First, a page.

At a Glance
Excellent seats, great ride comfort, mind-blowing acceleration, thrifty fuel bill
And at the end of the day, that's what the BMW 335d is. It's a hotrod oil-burner, a diety among diesels. Although we expound on its fuel economy, the car will kick serious ass at the drop of a hat. Show me another vehicle that can do that, and do it with the grace and style of a BMW.
We had a goth kid working here a while back. Festooned in black jeans and t-shirts, he spent the better part of every morning crying. I guess that's part of the goth mystique. It's romantic or something.
In truth, I don't think this dude knew why he did what he did. For some unexplainable reason, he thought it was cool.
I see the same thing happening with hybrid cars. Currently the darling of the "two-minute media," hybrids have become something of a fashion accessory. Pulling up in a Toyota Prius at your movie premiere is a great way to tell everyone how much you care about the Earth. Forget about the pesky batteries going to seed... you'll cross that expensive bridge when you get there.
It's enough to make an engineer wince.
BMW has been quietly developing its diesel technology for decades. The company has essentially re-written the diesel rules, developing cars both clean and efficient that could replace hybrids and electric cars. Moreover, a BMW diesel will run circles around the best hybrid, and the driver will have more fun while doing so.
Our BMW 335d is a genuine sport sedan. I can say that without the least hesitation, as its 425 lb-ft of torque will snap head with the slightest provocation. The looks from startled passengers is typically punctuated with: "This thing is a diesel? Really?" Yes, it's really a diesel, part of the new breed that's fighting hard to overcome the American public's conception of the old oil-burner.
Troy, our former head of IT, recently purchased a BMW 135i. I helped him spec it out and even threw in a set of Nitto NT05 tires. It's been a great car for him, both exceeding quick and a fantastic handler.
I let Troy drive the 335d for a day. Like most IT dudes, he's addicted to his BlackBerry and messages constantly. I figured I'd be getting a stoplight-to-stoplight description of his entire day, from burnouts to shift points.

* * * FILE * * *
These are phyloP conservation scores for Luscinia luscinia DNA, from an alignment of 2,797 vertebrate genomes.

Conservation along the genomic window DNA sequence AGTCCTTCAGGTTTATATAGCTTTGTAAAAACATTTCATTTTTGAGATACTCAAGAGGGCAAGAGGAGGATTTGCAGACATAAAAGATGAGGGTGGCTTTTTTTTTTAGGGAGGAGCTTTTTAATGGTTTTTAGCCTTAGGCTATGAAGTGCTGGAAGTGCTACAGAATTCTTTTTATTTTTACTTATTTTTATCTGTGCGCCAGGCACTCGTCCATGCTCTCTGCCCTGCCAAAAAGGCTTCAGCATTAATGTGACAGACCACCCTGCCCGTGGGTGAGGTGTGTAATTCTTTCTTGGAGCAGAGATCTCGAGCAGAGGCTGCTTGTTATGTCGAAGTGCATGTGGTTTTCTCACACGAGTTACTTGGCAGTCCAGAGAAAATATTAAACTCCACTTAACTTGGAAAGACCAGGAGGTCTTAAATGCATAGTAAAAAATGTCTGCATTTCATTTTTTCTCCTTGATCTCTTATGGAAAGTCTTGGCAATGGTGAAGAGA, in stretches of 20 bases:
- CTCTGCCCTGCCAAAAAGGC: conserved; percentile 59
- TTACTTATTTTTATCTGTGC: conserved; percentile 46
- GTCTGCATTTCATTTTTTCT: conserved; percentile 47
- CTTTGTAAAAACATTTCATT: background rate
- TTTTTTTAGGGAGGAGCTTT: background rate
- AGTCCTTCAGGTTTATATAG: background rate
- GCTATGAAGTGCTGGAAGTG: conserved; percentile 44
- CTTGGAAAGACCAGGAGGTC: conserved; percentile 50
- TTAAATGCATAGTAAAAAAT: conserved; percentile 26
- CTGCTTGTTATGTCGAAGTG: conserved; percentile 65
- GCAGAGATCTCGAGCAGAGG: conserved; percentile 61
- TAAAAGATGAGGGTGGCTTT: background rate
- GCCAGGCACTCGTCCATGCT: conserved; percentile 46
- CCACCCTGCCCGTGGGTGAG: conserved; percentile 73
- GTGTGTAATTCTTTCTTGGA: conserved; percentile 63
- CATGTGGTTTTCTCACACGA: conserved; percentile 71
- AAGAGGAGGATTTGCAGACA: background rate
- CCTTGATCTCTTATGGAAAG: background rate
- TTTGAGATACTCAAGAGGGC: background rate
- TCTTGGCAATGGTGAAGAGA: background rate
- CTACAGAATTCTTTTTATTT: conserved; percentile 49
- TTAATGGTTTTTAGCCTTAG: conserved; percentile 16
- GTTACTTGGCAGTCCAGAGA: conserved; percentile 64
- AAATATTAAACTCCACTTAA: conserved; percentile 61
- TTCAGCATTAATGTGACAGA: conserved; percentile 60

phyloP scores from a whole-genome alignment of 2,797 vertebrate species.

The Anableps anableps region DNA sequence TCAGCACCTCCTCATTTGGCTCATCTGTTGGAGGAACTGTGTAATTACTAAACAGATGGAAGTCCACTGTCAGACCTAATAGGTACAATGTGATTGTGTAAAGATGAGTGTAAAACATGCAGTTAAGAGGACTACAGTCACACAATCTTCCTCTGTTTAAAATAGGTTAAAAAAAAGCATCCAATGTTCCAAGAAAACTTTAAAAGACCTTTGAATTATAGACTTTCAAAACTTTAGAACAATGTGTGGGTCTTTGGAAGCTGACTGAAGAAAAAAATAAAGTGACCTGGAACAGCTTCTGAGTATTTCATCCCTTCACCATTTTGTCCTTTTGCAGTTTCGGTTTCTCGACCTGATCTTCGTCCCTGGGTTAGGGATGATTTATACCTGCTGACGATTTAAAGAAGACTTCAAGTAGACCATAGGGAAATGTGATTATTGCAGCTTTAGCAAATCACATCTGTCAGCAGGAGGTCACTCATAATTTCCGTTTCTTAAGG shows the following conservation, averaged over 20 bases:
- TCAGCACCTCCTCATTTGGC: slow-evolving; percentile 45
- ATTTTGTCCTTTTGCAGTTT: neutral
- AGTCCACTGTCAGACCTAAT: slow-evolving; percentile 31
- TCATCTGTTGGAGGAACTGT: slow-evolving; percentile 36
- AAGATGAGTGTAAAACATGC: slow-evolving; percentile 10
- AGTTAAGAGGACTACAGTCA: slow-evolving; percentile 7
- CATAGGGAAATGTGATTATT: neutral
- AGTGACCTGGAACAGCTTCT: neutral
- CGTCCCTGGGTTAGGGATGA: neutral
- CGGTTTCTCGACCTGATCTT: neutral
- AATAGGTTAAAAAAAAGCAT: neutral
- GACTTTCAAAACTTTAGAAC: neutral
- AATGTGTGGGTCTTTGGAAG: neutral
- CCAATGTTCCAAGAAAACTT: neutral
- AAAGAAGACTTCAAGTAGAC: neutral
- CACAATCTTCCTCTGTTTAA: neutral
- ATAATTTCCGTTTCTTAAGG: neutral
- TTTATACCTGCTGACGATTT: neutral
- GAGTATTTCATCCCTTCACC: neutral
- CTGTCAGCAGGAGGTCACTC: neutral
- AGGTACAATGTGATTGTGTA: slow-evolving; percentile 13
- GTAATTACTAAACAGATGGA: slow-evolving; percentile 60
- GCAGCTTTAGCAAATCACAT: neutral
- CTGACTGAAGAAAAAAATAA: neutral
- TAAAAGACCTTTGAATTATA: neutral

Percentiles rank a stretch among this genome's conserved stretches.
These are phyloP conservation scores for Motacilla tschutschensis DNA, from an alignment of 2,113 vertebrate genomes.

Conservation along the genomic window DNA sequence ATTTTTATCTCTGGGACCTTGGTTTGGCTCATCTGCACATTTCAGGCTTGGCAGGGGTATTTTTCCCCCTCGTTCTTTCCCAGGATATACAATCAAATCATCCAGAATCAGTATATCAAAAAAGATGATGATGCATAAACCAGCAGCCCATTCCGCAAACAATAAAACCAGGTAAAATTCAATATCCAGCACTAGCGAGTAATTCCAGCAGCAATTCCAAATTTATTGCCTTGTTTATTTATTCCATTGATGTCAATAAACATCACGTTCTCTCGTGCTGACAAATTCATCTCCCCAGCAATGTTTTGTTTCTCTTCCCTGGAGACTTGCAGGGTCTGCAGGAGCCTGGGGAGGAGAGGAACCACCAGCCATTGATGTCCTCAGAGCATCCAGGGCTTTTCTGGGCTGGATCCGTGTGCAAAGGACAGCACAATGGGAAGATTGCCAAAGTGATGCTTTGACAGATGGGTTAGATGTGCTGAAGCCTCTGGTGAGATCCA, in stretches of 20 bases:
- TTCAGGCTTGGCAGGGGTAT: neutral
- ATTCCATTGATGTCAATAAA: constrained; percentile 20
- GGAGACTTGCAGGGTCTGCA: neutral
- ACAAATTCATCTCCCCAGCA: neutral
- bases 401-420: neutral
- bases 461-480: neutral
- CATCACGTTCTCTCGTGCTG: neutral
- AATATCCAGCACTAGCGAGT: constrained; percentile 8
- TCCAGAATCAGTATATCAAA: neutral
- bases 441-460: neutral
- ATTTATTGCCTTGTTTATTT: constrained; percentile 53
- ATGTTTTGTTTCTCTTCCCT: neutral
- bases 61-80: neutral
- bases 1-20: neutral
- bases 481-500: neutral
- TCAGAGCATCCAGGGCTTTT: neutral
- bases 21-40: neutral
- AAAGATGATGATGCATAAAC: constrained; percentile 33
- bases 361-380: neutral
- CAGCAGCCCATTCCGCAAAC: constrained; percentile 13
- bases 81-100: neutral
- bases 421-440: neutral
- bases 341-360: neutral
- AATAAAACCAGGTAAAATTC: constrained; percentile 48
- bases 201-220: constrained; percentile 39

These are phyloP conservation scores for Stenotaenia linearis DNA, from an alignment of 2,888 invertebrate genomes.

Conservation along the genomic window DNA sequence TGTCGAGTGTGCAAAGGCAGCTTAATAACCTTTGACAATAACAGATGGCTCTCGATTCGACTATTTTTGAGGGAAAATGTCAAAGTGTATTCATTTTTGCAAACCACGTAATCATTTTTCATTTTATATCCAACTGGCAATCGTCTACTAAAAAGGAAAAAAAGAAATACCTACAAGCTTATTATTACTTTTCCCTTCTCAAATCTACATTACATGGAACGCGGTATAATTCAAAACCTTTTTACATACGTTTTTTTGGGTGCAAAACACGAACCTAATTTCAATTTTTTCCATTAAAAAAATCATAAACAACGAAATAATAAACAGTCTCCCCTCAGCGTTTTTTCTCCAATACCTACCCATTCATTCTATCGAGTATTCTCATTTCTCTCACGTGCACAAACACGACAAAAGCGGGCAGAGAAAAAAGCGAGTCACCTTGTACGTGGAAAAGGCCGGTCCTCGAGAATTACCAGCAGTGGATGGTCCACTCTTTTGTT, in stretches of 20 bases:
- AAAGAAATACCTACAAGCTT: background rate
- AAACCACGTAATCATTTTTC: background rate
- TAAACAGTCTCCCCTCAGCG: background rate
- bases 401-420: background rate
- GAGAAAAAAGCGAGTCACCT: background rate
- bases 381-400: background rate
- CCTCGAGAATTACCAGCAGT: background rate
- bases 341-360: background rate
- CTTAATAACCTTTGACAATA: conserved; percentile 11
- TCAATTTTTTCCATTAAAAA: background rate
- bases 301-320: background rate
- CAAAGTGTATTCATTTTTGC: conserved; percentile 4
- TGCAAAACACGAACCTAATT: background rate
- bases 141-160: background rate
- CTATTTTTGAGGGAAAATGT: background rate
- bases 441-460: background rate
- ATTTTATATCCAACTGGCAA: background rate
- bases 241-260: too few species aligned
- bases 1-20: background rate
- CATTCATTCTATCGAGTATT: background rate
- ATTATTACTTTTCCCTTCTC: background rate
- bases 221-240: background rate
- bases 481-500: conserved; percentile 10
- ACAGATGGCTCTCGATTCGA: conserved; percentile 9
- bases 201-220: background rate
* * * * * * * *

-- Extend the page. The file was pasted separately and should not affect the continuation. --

I got a single text eight hours later... :)
That single, stupid smiley face spoke volumes.
"If I had been offered a diesel option, I would have taken it instantly," he told me later. "I never realized turbodiesels were this much fun."
Perhaps the most impressive part of the BMW 335d is how perfectly it replaces its gas-powered counterparts. There's not one ounce of compromise in this car. Its acceleration, braking and handling are exceptional. That it runs on cheaper fuel makes it that much more incredible.
I had to ferry my daughter 450 miles north for her first semester of college. Like most women, she had more gear than my three boys combined. We needed something big like Mom's Suburban. Equipped with four-wheel drive, 21-inch wheels and three rows of rear seats, the Suburban could have done the job, but at a sizable price. It costs more than a hundred bucks to fill the tank and it typically goes through a gallon of gas every 14 miles. We would need at least 2.5 tanks. Ouchie
The alternative was taking two cars: the VW Jetta TDI and BMW 335d. After doing the math we came out ahead nearly $90; moreover, I could duck out before the wife started weeping about "her baby girl." I figured she'd need about four extra hours before she let go.
Sure, I misted up. And then it was over. The kid is going to have a great time and I'm gonna be broke for the next four years. Time to go home.
With the cruise control set at 78 mph, the 335d averaged 32 mpg. Just before heading up the I-5 Grapevine, I pulled out a wad of crumpled bills (ones mostly) and bought five gallons of low-sulphur diesel. I found myself doing the math: 5 x 32 = 160. I could make it home with 40 miles to spare. Not bad for a high-performance BMW.